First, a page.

The basic storyline for No Fat Juliets had its beginnings on an Arvon course at Lumb Bank over 10 years ago but was never realised as other projects kept me too busy to develop it. The commissions I’ve been lucky enough to get since then have been for plays with a specific historical setting so when I decided that it was time to write a contemporary play, I went back to the idea I had for No Fat Juliets - a madcap comedy set in a failing Lakeland hotel, with a love story, a ghost, original songs and a good-humoured sideswipe at the pressure on women to conform to a physical ideal. There are broken hearts, broken limbs, songs, storms and seductions before we are finally served the obligatory happy ending!
As an actor I created the role of Jan in Ladies Day and Ladies Down Under by Amanda Whittington and I wanted NFJ to have the same warm-hearted accessibility that audiences had loved in those plays, with something to think about overlaid with bags of fun and frolics! As always I wanted to write strong roles for women and for the first time, as the lead was drawn in many ways from personal experience, I decided to pitch the project as writer/actor and double my workload!
The Writers' Guild Awards will be presented in London on Wednesday 13 November 2013. The shortlists in 13 categories are published below.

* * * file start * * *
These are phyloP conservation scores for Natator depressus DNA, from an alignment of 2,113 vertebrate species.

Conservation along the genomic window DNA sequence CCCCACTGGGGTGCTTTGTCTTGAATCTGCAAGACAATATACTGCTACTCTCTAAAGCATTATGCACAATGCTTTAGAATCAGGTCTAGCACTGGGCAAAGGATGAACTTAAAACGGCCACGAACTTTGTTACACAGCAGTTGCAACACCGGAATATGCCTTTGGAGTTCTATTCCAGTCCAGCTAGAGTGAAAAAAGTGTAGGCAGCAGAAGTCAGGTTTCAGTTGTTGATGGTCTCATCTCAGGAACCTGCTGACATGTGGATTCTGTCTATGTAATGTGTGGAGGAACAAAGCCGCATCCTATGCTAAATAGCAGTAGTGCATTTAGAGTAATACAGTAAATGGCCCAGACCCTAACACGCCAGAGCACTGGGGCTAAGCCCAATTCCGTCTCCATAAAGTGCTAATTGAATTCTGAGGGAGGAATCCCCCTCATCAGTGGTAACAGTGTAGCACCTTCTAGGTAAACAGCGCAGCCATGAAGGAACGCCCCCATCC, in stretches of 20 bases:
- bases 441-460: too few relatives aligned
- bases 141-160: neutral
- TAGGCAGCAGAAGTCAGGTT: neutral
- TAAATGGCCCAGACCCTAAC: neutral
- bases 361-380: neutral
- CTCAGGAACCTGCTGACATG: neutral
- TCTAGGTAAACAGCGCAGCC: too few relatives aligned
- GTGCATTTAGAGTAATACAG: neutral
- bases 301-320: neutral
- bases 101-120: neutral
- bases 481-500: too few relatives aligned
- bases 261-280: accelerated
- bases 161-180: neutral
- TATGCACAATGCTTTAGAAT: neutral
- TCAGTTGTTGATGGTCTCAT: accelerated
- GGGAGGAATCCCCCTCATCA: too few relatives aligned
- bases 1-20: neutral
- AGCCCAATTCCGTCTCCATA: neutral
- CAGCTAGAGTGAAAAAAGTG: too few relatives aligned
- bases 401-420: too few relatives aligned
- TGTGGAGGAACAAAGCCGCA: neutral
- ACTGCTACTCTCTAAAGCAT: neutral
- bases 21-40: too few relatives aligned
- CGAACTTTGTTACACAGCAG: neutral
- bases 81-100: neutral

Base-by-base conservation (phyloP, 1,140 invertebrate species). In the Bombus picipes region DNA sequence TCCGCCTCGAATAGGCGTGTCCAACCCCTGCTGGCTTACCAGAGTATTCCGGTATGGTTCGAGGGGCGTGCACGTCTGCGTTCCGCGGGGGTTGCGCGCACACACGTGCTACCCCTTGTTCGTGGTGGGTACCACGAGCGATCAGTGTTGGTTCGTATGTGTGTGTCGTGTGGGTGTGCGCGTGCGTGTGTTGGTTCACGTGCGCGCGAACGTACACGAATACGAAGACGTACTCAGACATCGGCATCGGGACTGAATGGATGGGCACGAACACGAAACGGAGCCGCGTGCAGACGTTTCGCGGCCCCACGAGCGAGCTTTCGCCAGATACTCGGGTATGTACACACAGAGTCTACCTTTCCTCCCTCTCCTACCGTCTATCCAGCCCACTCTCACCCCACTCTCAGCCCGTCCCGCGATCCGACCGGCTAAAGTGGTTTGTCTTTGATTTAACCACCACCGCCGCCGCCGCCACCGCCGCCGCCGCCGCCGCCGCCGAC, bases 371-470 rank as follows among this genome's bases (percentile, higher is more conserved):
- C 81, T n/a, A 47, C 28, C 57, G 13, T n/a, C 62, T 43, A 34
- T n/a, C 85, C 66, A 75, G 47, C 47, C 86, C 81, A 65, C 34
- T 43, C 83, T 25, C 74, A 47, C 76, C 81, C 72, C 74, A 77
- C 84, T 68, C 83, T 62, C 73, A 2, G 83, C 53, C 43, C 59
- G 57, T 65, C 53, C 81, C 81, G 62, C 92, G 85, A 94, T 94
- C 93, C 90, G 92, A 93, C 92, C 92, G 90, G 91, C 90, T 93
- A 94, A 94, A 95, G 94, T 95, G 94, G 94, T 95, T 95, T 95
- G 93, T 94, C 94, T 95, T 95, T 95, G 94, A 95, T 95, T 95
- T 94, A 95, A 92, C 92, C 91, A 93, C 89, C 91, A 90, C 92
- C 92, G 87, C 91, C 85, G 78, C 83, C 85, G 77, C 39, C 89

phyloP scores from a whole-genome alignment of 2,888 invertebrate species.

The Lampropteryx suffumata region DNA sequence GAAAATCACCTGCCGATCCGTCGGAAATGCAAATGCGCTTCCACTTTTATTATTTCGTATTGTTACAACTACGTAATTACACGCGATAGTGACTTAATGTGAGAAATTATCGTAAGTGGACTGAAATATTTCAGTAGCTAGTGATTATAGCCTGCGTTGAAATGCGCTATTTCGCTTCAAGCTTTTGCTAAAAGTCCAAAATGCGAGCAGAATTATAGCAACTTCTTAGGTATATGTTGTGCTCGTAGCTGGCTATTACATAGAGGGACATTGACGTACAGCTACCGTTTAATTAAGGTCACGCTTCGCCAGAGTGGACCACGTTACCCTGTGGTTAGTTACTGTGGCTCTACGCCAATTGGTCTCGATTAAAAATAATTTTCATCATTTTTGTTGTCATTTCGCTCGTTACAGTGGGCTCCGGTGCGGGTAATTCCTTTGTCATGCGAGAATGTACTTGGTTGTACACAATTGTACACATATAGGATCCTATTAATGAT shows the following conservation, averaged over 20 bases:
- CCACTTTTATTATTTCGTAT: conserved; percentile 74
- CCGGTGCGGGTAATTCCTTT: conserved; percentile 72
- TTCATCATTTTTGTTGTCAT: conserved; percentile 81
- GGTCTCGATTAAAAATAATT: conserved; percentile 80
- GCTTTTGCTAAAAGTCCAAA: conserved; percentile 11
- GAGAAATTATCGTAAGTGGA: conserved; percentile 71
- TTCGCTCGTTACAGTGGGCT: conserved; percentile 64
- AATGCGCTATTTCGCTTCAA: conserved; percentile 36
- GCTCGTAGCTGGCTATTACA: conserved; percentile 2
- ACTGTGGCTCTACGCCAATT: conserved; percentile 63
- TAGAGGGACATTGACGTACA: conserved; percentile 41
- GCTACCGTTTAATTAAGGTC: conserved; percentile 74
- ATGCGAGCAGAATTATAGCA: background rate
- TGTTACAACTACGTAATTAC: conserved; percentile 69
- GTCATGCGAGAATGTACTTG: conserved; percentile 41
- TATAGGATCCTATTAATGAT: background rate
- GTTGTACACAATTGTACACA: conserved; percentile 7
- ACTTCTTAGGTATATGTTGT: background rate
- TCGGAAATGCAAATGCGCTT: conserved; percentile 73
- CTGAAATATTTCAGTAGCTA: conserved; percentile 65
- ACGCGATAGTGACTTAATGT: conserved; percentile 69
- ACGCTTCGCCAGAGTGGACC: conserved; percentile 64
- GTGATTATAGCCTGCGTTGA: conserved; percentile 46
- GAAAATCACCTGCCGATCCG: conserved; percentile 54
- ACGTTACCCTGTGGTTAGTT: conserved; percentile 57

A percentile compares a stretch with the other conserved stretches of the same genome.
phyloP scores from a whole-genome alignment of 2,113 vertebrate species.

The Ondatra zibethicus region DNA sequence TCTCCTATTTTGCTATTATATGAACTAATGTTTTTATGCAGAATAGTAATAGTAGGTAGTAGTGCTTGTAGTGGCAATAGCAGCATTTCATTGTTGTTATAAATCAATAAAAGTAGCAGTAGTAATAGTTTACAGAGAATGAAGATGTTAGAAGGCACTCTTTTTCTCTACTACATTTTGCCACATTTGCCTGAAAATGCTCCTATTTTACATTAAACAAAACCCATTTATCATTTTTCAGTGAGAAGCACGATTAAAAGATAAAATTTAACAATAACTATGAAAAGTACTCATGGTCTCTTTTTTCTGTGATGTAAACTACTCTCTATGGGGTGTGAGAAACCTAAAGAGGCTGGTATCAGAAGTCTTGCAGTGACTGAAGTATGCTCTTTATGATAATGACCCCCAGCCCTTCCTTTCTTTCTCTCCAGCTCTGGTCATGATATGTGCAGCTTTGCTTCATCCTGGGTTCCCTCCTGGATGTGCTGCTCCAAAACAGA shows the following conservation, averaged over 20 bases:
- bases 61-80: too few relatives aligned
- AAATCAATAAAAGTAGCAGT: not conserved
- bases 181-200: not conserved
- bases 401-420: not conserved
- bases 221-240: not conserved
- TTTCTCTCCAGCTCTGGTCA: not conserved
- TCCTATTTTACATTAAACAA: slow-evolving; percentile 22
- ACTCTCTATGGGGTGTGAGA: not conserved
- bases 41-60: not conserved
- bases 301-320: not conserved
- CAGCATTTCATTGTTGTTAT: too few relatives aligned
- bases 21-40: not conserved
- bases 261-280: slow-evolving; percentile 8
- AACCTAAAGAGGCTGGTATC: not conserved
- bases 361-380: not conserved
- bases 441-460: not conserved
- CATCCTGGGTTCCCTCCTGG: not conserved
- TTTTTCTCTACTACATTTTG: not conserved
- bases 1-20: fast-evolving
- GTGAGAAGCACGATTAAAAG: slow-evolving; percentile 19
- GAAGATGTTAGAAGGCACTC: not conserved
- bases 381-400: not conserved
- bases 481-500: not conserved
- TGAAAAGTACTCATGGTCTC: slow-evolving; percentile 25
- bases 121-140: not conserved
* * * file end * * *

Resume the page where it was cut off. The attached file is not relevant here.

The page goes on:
TV Drama Series
Silk (Peter Moffat), The Village (Peter Moffat), Broadchurch (Chris Chibnall)
Holby City, Casualty, Waterloo Road, Coronation Street, EastEnders, Hollyoaks, Emmerdale, Doctors
Getting On (Jo Brand, Vicki Pepperdine, Joanna Scanlan), Fresh Meat (Jesse Armstrong and Sam Bain), Him and Her (Stefan Golaszewski)
TV Drama Short Form
The Girl (Gwyneth Hughes), Room at the Top (Amanda Coe), Murder : Joint Enterprise (Robert Jones)
The Dumping Ground - What Would Gus Want? (Elly Brewer), What’s the Big Idea - What is Art? (Alan Gilbey), The Dumping Ground - The Truth is Out There (Emma Reeves)
Tennyson and Edison (David Pownall), The Go-Between (adapted by Frances Byrnes from the novel by LP Hartley), Once Upon a Time There Was a Beatrix (Lavinia Murray)
Susan Calman is Convicted (Susan Calman), Fags, Mags & Bags (Sanjeev Kohli and Donald McLeary), Meet David Sedaris (David Sedaris)
The Universe versus Alex Woods (Gavin Extence), Big Brother (Lionel Shriver), The Card (Graham Rawle)
Tomb Raider (Rhianna Pratchett), Thomas Was Alone (Mike Bithell), Lego City Undercover (Graham Goring)
Sightseers (Alice Lowe, Steve Oram), Good Vibrations (Colin Carberry, Glen Patterson), Grabbers (Kevin Lehane), What Richard Did (Malcolm Campbell)
My Brother the Devil (Sally El Hosaini), Byzantium (Moira Buffini), Skyfall (Neal Purvis, Robert Wade, John Logan)
Quietly (Owen McCafferty), Brilliant Adventures (Alistair MacDowall), The Thrill of Love (Amanda Whittington)